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Three Career Lessons My Micromanaging Boss Didn’t Mean To Teach Me

Source | FastCompany : By RICHARD MOY

One of the first managers I ever had was what many people might call a micromanager. If I was five minutes late to work, he knew. If a client copied him on an email to me, he wanted to know exactly when I planned on responding. If I didn’t complete a weekly SWOT (“strengths, weaknesses, opportunities, and threats”) analysis of myself to discuss with him, he wasn’t thrilled.

At the time, this put him squarely in the “worst boss ever” category. And while I still don’t agree with a lot of his choices, I’d be lying if I said I didn’t learn anything from him.

Here are a few things that stuck with me—and truth be told, actually make me a better employee today.


I’ll be honest—I could probably sum up the first year of my career with something I used to say almost every day: “Meh, this is good enough.” Many times I saw things from a big-picture standpoint. And by that, I mean I’d look at the requirements of a task and try my best to get them done. If a minor thing or two got lost in the process, it didn’t bug me all that much.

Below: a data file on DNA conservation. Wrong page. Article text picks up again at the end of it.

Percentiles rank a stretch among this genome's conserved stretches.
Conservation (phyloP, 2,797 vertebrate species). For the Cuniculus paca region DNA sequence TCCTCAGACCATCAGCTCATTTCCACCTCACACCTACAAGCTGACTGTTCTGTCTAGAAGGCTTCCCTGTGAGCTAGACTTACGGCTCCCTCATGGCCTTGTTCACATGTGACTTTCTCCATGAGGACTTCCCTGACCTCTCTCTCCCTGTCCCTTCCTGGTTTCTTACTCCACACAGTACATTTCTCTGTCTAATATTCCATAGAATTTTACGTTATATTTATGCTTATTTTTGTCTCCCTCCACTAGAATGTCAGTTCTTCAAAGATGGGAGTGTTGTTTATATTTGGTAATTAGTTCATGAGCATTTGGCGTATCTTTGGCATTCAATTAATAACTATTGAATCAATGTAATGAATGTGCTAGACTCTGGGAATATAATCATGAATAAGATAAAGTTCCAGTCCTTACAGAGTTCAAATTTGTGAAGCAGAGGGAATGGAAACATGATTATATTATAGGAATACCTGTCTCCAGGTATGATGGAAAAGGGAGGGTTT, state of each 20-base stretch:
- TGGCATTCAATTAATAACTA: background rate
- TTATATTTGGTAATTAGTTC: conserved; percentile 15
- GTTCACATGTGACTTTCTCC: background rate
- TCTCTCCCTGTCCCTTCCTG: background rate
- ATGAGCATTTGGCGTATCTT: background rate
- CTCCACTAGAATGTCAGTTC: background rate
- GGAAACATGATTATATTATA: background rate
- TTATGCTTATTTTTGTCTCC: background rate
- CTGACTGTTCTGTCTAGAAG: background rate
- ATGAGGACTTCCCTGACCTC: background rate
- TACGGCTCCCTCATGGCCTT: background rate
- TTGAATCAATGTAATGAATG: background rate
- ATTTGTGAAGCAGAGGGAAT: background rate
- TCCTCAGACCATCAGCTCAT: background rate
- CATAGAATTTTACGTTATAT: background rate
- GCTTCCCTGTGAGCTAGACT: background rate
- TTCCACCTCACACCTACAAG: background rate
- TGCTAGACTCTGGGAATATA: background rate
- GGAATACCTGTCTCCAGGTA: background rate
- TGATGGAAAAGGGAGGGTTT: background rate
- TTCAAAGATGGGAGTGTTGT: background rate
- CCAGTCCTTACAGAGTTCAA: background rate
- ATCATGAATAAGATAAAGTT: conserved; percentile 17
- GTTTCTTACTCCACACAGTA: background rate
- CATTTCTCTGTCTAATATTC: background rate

However, my boss (on his kindest days) held me to a higher standard. Things I considered throwaway tasks suddenly became urgent, and for a long time, it drove me crazy to live under this constant pressure of “just fix this one more thing.”

But a funny thing happened after I started approaching my job the way he wanted me to: People across the entire company started trusting me with bigger projects. Sure, I would’ve preferred to have a manager who wasn’t quite so hands-on, but he did get me to see the value in paying attention to the details of even the most inane, low-impact tasks.


My relationship with my manager was simple. He’d tell me what I did wrong and how to improve it—and I’d go home to a sleepless night of worrying about whether or not I’d be employed the next day. I operated under the assumption that I did nothing well at work.

While that wasn’t true, I’ve learned over the last few years that as much as I tell other people to seek out constructive criticism, I’m not very good at doing so myself.

And I look back on those daily critiques and wonder if the situation would’ve felt more positive if I’d simply asked, “How can I improve this?” whenever I turned in projects.

No matter how good I get at anything, there should always be a few things that make my boss say, “Hey, let’s talk about how to get you to the next level.” Sure, I didn’t enjoy how often that manager came down on me for every little thing or his approach, but I’ve come to appreciate the honest feedback. And I know that I probably grew more as a professional because he constantly pushed me.

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